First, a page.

Ankle arthritis is the inflammation of one or more joints in the ankle, which generally results in pain, swelling, stiffness and limited movement. There are more than 100 different types of arthritis, many of which affect the small joints of the foot and ankle.
Ankle arthritis, and arthritis in general, is characterized by a thinning of the protective joint surface cartilage, which produces bone-on-bone friction, swelling and pain. You may have difficulty walking, getting up from a seated position, or moving around first thing in the morning. Walking up steps, ramps or uneven surfaces may also be challenging.
Although no cure for arthritis exists, many treatment options are available to hinder the progress of the disease and alleviate symptoms. With proper treatment, many people with arthritis are able to manage their pain, stay active and lead fulfilling lives.
The major types of arthritis that affect the foot and ankle are osteoarthritis, rheumatoid arthritis, and post-traumatic arthritis.
Osteoarthritis is a degenerative joint disease where the cartilage covering the bones wears away slowly. As the cartilage erodes, it becomes frayed and rough, and the protective space between the bones diminishes. Ankle osteoarthritis can be caused by a previous ankle injury or the natural wear and tear on the joint as you age. Injury can damage the cartilage directly, or it can alter the mechanics of the ankle joint.
Other risk factors may contribute to the development of osteoarthritis, including obesity and family history. Being overweight can add weight to bearing joints, including the ankle. Genetics may also play a role in advancing the disease. For example, being flat-footed may affect how you walk and add stress to the ankle joint.
Rheumatoid arthritis is a chronic, autoimmune disease affecting numerous joints throughout the body; the condition often begins in the foot and ankle. It is symmetrical, meaning it typically impacts the same joint on both sides of the body.
With rheumatoid arthritis, the cells of the immune system attack the synovium covering the joint, causing it to swell. This leads to damage to the bones, cartilage, ligaments and tendons. Over time, the structure of the ankle joints can be affected, leading to disability and permanent changes in the shape of the joints.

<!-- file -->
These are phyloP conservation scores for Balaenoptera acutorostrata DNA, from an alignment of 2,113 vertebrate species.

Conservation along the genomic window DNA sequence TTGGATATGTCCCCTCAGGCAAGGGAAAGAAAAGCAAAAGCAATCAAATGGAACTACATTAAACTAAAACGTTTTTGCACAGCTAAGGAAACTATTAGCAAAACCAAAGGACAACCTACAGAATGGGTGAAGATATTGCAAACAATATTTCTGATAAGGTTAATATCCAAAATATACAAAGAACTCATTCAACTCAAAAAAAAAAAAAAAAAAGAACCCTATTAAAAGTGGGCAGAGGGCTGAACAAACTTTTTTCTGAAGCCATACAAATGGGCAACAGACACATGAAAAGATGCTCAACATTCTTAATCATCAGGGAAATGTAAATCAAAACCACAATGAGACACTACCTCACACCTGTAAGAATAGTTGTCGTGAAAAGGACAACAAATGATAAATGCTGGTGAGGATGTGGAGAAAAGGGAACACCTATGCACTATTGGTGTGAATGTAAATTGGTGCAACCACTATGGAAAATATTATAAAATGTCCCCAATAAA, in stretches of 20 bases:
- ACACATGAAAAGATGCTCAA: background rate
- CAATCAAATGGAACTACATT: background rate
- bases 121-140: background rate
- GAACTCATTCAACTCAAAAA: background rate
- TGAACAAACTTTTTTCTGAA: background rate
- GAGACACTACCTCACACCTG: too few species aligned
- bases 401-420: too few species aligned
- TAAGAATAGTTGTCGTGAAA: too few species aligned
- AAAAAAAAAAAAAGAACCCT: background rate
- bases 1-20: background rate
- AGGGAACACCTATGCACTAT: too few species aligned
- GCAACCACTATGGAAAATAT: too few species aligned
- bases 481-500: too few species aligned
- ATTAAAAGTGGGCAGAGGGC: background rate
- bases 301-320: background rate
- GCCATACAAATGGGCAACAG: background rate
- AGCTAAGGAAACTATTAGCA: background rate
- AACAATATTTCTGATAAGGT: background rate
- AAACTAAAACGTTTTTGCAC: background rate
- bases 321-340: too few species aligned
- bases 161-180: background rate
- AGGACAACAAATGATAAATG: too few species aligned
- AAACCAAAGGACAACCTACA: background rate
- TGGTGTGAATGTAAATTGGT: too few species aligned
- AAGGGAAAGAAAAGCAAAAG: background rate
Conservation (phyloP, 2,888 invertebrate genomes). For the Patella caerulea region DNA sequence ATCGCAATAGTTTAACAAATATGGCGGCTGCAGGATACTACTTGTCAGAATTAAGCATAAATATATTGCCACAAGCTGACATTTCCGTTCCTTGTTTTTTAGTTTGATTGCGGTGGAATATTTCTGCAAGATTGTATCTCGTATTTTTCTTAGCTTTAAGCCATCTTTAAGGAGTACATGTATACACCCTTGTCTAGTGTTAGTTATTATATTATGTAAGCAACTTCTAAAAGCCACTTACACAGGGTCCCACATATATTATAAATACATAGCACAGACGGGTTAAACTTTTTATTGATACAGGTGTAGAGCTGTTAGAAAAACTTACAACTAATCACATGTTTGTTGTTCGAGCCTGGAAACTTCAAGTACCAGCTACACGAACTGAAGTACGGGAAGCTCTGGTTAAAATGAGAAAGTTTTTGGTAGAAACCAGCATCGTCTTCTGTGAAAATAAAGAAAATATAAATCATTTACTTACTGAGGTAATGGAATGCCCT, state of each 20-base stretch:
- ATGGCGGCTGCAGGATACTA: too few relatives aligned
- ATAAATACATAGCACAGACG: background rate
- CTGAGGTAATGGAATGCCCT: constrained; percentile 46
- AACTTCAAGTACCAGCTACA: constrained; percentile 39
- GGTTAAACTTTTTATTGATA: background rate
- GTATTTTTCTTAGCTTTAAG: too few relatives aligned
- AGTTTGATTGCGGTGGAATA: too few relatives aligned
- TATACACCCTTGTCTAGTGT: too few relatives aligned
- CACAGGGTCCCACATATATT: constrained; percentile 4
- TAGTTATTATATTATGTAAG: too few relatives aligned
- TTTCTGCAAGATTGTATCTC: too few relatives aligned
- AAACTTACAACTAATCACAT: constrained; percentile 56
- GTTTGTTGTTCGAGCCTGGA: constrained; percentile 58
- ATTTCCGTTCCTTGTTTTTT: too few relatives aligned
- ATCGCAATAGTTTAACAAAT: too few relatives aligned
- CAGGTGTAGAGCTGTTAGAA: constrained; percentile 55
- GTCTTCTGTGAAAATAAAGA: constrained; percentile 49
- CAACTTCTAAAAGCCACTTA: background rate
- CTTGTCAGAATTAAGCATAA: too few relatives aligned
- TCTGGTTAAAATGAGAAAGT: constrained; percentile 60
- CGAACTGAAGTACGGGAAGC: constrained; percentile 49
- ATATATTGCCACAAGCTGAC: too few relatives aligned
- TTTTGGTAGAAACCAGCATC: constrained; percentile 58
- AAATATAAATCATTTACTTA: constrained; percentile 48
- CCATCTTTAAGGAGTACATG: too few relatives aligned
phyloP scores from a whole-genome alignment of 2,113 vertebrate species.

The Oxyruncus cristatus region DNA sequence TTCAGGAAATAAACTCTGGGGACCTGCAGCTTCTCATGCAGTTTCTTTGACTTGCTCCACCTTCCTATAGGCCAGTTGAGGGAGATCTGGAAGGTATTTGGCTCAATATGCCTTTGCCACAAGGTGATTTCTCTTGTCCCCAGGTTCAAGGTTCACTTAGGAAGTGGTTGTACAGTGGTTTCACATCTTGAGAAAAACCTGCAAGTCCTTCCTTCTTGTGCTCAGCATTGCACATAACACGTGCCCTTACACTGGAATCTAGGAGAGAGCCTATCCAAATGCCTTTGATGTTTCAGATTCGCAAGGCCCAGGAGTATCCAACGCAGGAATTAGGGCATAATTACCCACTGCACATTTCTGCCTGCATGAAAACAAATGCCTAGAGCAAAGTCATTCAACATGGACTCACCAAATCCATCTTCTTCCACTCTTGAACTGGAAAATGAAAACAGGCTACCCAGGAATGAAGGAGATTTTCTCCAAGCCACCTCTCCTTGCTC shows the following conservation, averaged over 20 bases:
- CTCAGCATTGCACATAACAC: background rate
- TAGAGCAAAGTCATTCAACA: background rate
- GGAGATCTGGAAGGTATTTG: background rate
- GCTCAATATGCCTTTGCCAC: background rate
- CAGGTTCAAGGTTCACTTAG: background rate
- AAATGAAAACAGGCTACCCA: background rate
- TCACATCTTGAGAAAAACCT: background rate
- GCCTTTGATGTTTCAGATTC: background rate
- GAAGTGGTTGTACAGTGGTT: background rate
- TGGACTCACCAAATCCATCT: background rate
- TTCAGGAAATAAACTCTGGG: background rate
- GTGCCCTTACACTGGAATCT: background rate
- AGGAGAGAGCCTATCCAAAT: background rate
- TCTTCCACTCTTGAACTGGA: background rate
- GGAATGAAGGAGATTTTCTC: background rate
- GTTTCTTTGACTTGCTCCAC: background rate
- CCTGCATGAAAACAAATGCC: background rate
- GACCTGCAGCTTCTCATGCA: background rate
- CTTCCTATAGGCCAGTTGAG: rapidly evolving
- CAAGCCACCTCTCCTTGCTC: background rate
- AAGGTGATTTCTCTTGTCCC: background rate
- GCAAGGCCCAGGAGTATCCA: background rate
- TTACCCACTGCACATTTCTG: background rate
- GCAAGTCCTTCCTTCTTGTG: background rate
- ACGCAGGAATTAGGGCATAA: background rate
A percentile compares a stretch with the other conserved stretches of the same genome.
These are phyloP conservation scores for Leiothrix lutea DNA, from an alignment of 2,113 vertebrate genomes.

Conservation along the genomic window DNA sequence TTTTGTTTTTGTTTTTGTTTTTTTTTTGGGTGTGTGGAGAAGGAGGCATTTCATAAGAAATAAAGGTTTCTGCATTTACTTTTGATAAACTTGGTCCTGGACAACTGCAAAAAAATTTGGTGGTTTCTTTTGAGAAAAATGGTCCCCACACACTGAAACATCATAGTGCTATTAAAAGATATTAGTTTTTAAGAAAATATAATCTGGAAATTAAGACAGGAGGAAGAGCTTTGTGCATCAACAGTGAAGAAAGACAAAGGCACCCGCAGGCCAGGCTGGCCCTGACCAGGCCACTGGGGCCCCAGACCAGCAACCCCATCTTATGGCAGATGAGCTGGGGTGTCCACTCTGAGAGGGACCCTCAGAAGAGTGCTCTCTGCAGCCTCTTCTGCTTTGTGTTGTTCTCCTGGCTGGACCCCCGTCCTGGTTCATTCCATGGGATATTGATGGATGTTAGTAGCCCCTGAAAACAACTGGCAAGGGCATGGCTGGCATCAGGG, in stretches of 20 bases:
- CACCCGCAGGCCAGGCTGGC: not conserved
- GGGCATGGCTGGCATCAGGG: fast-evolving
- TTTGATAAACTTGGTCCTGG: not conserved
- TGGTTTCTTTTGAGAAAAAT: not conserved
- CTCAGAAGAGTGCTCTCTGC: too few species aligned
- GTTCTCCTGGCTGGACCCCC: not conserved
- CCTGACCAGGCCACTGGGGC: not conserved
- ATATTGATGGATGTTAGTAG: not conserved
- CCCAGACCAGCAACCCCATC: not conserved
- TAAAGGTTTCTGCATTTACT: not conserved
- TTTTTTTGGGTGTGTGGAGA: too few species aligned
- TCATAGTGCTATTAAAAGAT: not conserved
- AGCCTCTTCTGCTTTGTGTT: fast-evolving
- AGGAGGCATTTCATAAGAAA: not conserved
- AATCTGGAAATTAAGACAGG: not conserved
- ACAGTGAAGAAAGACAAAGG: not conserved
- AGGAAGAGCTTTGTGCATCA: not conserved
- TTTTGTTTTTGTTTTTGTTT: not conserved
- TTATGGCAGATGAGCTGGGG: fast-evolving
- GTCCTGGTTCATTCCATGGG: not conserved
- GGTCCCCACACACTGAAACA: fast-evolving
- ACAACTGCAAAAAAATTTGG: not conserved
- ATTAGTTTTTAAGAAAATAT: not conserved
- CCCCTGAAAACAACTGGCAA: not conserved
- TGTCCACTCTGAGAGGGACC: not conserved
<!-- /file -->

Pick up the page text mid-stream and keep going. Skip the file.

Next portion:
The causes of rheumatoid arthritis are unclear. Some researchers believe that specific genes may make people more susceptible to the disease. Often infection or specific environmental factors act as a trigger to activate the genes.
Post-traumatic arthritis is caused by the wearing out of a joint that has had a physical injury. The injury could be from sports, dance, a car accident, a fall, or any other source of physical trauma. Dislocations and fractures, especially those that damage the ankle joint surface, are the most common injuries that lead to post-traumatic arthritis. The disease can manifest many years after the initial injury.
If conservative approaches are unsuccessful, surgery may be the best option. The kind of procedure you require will depend on the type and location of arthritis and the impact of the disease on your joints. There are two types of surgery for ankle arthritis: ankle fusion and total ankle replacement.
Ankle fusion, known as arthrodesis, has been the gold standard treatment for ankle arthritis. During ankle fusion, the damaged cartilage is removed and the ankle aligned at ninety degrees. Pins, screws, or a plate are then inserted to hold the joint in place. Over time, the bones fuse or grow together.
Arthrodesis is ideal for patients who have:
- Considerable deformity
- Excessive bone loss
- Weak ligaments or poor bone quality
- Previous infection
- Pronounced obesity
- Nerve damage
Patients can walk quite normally after fusion surgery, and rocker shoes may be able to make walking easier. The results from ankle fusion are good, with more than 90 percent of patients reporting they are satisfied. The procedure effectively reduces pain by eliminating motion in the arthritic joint.
Total ankle replacement (TAR), or arthroplasty, involves resurfacing the weight-bearing parts of the ankle joint where bones come together. A metal component is placed on the ankle’s upper bone, and a matching metal component is secured to the lower bone. Between these components is a polyethylene liner that helps the ankle glide through its range of motion.
Surgeons often recommend ankle arthroplasty for patients who have:
- Advanced ankle arthritis
- Arthritis that has eroded the joint surface of the ankle
- Severe ankle pain that inhibits routine activities
As opposed to ankle fusion, total ankle replacement preserves ankle motion and function. The ideal candidate for TAR is someone with good bone quality, healthy tendons and ligaments, reasonable alignment, and normal neurologic function.
Ten-year post-procedure studies show positive results for TAR. If an ankle replacement fails, you may be able to have corrective surgery, or you may have the opportunity for a fusion procedure.